(AsiaNews) - Religious freedom for all minorities, equal rights for Dalit
Christians and Muslims, the controversial Food Security Bill : these are some
of the themes that Card. Oswald
Gracias , archbishop of Mumbai and president of the Bishops' Conference of
India (CBCI ) , discussed in person with Sonia Gandhi , President of the United
Progressive Alliance ( UPA ) , the ruling coalition in India. Speaking
to AsiaNews, the prelate explained
that the meeting which took place on 16 October, "was an opportunity not
to ask for special favors, but only justice, equality and protection for all
citizens, as guaranteed by the Constitution of our country."
The cardinal congratulated the President of UPA for the approval of the Food Security Bill, defining the decree - which provides for the distribution of low-cost food for 800 million poor people - as "a giant step towards the government's care for the needy and the oppressed". Gandhi assured the Archbishop that "the concerns raised will be seriously addressed" and said they appreciated "the services rendered by the Catholic community in many fields, particularly education and health care".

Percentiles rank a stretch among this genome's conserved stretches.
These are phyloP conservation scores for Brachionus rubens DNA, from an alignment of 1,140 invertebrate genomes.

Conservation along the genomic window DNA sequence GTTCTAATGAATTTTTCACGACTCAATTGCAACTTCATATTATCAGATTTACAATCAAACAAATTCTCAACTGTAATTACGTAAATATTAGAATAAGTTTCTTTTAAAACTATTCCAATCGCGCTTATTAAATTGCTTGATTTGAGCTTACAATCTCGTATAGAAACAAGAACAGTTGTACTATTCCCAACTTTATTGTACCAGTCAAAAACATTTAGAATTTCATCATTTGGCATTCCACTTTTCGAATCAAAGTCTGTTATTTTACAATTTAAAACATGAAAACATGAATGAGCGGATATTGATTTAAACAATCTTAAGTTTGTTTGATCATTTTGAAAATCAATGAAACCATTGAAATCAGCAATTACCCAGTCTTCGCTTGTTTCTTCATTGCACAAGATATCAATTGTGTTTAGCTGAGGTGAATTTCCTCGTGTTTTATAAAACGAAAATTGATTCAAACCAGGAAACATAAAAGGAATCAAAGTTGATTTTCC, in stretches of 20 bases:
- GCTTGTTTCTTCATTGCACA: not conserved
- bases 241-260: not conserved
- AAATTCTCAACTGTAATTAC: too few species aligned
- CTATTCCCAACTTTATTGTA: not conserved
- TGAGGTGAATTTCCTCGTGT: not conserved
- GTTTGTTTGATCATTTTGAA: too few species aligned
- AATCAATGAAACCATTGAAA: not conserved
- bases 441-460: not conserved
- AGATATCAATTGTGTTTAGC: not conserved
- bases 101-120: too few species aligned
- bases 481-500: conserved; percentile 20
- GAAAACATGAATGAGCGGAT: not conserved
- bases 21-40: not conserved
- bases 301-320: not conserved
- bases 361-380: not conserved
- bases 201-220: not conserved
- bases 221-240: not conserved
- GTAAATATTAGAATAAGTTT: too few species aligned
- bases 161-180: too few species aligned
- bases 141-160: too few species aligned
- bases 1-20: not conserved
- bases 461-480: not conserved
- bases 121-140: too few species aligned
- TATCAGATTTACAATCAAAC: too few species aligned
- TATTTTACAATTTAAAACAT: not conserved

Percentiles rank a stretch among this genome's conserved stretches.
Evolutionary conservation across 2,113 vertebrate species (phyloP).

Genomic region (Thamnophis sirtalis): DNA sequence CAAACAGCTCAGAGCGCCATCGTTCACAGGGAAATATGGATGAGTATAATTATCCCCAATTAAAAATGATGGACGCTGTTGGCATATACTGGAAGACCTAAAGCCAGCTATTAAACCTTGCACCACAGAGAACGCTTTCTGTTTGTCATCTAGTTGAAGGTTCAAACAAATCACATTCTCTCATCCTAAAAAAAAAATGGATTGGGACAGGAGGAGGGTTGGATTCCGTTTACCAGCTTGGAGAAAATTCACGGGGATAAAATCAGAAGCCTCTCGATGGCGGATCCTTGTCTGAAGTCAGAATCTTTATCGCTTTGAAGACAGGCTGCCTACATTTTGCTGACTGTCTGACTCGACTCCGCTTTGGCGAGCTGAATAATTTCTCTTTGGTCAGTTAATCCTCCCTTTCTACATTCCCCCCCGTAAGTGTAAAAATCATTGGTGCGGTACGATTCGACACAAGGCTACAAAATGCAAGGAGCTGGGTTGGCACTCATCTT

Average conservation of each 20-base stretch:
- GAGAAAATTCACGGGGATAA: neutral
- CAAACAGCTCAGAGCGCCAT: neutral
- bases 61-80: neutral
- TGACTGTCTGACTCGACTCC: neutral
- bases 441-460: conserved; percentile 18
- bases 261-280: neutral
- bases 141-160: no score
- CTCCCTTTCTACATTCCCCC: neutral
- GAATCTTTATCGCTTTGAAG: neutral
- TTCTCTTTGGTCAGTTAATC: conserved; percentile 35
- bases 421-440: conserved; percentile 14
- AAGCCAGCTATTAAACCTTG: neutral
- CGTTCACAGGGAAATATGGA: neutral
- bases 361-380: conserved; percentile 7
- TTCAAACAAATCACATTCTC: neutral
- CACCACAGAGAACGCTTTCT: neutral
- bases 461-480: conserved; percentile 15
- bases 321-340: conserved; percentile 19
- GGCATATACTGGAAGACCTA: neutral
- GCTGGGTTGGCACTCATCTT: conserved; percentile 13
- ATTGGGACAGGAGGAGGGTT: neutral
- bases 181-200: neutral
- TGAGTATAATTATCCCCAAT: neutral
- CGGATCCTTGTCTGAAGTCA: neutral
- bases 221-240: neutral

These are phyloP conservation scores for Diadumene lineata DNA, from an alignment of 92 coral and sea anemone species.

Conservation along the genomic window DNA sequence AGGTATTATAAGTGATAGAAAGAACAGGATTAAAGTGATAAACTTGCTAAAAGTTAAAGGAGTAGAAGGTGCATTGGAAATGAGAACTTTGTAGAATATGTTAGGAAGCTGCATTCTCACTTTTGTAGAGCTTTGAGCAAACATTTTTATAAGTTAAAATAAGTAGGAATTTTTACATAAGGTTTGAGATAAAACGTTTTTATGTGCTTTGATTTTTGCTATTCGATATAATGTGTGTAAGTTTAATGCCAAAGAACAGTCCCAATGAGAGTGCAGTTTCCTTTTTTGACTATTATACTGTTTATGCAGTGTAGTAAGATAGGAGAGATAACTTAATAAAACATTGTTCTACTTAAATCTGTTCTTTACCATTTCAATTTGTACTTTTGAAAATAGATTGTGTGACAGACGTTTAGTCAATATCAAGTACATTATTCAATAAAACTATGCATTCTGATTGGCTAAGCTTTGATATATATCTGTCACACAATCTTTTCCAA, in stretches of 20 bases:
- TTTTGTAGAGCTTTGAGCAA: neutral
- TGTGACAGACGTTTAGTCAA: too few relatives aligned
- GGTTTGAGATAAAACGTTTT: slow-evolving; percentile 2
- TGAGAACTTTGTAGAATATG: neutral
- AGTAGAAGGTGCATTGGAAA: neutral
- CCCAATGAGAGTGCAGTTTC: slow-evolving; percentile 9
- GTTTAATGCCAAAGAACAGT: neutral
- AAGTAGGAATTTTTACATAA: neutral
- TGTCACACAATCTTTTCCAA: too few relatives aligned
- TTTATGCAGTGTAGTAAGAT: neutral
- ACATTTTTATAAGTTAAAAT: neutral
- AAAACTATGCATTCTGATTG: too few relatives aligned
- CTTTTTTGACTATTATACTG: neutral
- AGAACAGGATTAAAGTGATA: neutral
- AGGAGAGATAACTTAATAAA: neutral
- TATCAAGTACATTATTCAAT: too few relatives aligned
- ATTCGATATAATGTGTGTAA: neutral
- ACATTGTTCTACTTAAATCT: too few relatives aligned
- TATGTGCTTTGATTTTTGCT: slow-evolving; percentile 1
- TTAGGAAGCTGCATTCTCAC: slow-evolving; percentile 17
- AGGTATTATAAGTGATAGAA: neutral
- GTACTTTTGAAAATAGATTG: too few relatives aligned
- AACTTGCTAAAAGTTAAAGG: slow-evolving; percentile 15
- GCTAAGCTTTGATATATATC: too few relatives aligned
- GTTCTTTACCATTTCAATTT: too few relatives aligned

The cardinal told AsiaNews that he would like to "meet all parties in the country," demonstrating that "the Church does not seek privileges , but only wants to exercise our rights under the Constitution. India is the largest secular democracy in the world, the Constitution guarantees basic human rights to all peoples. As Christians we are an integral part of Indian society. "
In the country the Christian community represents 2.3 % of the population. However, stresses the CBCI President, "for hundreds of years the Church has tirelessly dedicated itself to building this nation. It has made a great contribution to the general welfare of society, without ever discriminating against caste or creed, and has never intervened in matters not concerning us. Our only request is to be able to work and live freely, according to the rights enshrined in the Constitution. And these include the right to practice our religion. "